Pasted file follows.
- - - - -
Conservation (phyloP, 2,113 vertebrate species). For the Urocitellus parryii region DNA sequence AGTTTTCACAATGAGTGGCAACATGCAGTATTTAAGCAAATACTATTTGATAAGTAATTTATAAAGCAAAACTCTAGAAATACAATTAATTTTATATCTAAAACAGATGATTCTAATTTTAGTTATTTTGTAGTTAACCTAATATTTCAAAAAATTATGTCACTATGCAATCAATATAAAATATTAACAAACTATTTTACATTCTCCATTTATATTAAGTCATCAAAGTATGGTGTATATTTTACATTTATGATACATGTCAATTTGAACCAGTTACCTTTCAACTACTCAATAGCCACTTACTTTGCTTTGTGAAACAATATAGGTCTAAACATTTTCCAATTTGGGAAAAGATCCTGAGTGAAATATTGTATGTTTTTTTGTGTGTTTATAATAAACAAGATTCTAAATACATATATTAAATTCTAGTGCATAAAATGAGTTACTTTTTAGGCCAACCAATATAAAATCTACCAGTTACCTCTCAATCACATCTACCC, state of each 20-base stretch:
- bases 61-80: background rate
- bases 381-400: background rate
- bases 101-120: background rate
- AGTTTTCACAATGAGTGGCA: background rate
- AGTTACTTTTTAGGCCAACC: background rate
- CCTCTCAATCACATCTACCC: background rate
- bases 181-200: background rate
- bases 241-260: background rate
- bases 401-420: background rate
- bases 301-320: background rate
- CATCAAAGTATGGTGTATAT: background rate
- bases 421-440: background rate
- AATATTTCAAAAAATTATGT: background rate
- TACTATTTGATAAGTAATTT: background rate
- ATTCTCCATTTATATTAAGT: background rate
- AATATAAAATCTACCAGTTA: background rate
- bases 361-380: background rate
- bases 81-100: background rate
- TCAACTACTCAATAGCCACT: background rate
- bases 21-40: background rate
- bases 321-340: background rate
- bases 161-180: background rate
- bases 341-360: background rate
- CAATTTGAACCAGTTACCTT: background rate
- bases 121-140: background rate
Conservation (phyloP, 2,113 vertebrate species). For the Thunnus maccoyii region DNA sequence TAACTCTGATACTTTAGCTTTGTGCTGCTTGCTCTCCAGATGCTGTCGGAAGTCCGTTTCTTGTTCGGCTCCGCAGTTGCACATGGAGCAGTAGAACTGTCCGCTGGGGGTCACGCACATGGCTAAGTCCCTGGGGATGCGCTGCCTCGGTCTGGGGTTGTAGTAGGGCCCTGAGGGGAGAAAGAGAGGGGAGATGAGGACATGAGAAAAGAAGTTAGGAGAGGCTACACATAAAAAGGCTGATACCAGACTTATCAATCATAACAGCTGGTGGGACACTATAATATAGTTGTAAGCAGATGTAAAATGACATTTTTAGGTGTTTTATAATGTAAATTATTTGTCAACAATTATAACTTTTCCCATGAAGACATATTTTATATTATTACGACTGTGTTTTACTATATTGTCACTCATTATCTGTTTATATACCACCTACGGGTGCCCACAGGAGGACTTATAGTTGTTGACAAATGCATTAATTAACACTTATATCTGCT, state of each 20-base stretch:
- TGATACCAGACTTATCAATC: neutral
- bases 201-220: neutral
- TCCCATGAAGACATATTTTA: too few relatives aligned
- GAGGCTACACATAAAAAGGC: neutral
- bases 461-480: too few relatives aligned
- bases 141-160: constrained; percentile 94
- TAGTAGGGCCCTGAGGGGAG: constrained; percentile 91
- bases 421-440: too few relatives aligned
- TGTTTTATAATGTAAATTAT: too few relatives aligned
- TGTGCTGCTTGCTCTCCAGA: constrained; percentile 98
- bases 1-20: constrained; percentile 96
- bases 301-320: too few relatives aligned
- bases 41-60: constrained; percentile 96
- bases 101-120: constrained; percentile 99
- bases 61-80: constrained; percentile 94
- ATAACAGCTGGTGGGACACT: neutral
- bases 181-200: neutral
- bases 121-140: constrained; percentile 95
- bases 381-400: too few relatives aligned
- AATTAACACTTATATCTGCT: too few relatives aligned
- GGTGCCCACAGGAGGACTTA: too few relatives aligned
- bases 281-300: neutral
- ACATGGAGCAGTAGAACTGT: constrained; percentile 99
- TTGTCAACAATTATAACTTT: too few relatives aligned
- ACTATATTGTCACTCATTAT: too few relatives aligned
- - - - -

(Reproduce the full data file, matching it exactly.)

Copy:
Conservation (phyloP, 2,113 vertebrate species). For the Urocitellus parryii region DNA sequence AGTTTTCACAATGAGTGGCAACATGCAGTATTTAAGCAAATACTATTTGATAAGTAATTTATAAAGCAAAACTCTAGAAATACAATTAATTTTATATCTAAAACAGATGATTCTAATTTTAGTTATTTTGTAGTTAACCTAATATTTCAAAAAATTATGTCACTATGCAATCAATATAAAATATTAACAAACTATTTTACATTCTCCATTTATATTAAGTCATCAAAGTATGGTGTATATTTTACATTTATGATACATGTCAATTTGAACCAGTTACCTTTCAACTACTCAATAGCCACTTACTTTGCTTTGTGAAACAATATAGGTCTAAACATTTTCCAATTTGGGAAAAGATCCTGAGTGAAATATTGTATGTTTTTTTGTGTGTTTATAATAAACAAGATTCTAAATACATATATTAAATTCTAGTGCATAAAATGAGTTACTTTTTAGGCCAACCAATATAAAATCTACCAGTTACCTCTCAATCACATCTACCC, state of each 20-base stretch:
- bases 61-80: background rate
- bases 381-400: background rate
- bases 101-120: background rate
- AGTTTTCACAATGAGTGGCA: background rate
- AGTTACTTTTTAGGCCAACC: background rate
- CCTCTCAATCACATCTACCC: background rate
- bases 181-200: background rate
- bases 241-260: background rate
- bases 401-420: background rate
- bases 301-320: background rate
- CATCAAAGTATGGTGTATAT: background rate
- bases 421-440: background rate
- AATATTTCAAAAAATTATGT: background rate
- TACTATTTGATAAGTAATTT: background rate
- ATTCTCCATTTATATTAAGT: background rate
- AATATAAAATCTACCAGTTA: background rate
- bases 361-380: background rate
- bases 81-100: background rate
- TCAACTACTCAATAGCCACT: background rate
- bases 21-40: background rate
- bases 321-340: background rate
- bases 161-180: background rate
- bases 341-360: background rate
- CAATTTGAACCAGTTACCTT: background rate
- bases 121-140: background rate
Conservation (phyloP, 2,113 vertebrate species). For the Thunnus maccoyii region DNA sequence TAACTCTGATACTTTAGCTTTGTGCTGCTTGCTCTCCAGATGCTGTCGGAAGTCCGTTTCTTGTTCGGCTCCGCAGTTGCACATGGAGCAGTAGAACTGTCCGCTGGGGGTCACGCACATGGCTAAGTCCCTGGGGATGCGCTGCCTCGGTCTGGGGTTGTAGTAGGGCCCTGAGGGGAGAAAGAGAGGGGAGATGAGGACATGAGAAAAGAAGTTAGGAGAGGCTACACATAAAAAGGCTGATACCAGACTTATCAATCATAACAGCTGGTGGGACACTATAATATAGTTGTAAGCAGATGTAAAATGACATTTTTAGGTGTTTTATAATGTAAATTATTTGTCAACAATTATAACTTTTCCCATGAAGACATATTTTATATTATTACGACTGTGTTTTACTATATTGTCACTCATTATCTGTTTATATACCACCTACGGGTGCCCACAGGAGGACTTATAGTTGTTGACAAATGCATTAATTAACACTTATATCTGCT, state of each 20-base stretch:
- TGATACCAGACTTATCAATC: neutral
- bases 201-220: neutral
- TCCCATGAAGACATATTTTA: too few relatives aligned
- GAGGCTACACATAAAAAGGC: neutral
- bases 461-480: too few relatives aligned
- bases 141-160: constrained; percentile 94
- TAGTAGGGCCCTGAGGGGAG: constrained; percentile 91
- bases 421-440: too few relatives aligned
- TGTTTTATAATGTAAATTAT: too few relatives aligned
- TGTGCTGCTTGCTCTCCAGA: constrained; percentile 98
- bases 1-20: constrained; percentile 96
- bases 301-320: too few relatives aligned
- bases 41-60: constrained; percentile 96
- bases 101-120: constrained; percentile 99
- bases 61-80: constrained; percentile 94
- ATAACAGCTGGTGGGACACT: neutral
- bases 181-200: neutral
- bases 121-140: constrained; percentile 95
- bases 381-400: too few relatives aligned
- AATTAACACTTATATCTGCT: too few relatives aligned
- GGTGCCCACAGGAGGACTTA: too few relatives aligned
- bases 281-300: neutral
- ACATGGAGCAGTAGAACTGT: constrained; percentile 99
- TTGTCAACAATTATAACTTT: too few relatives aligned
- ACTATATTGTCACTCATTAT: too few relatives aligned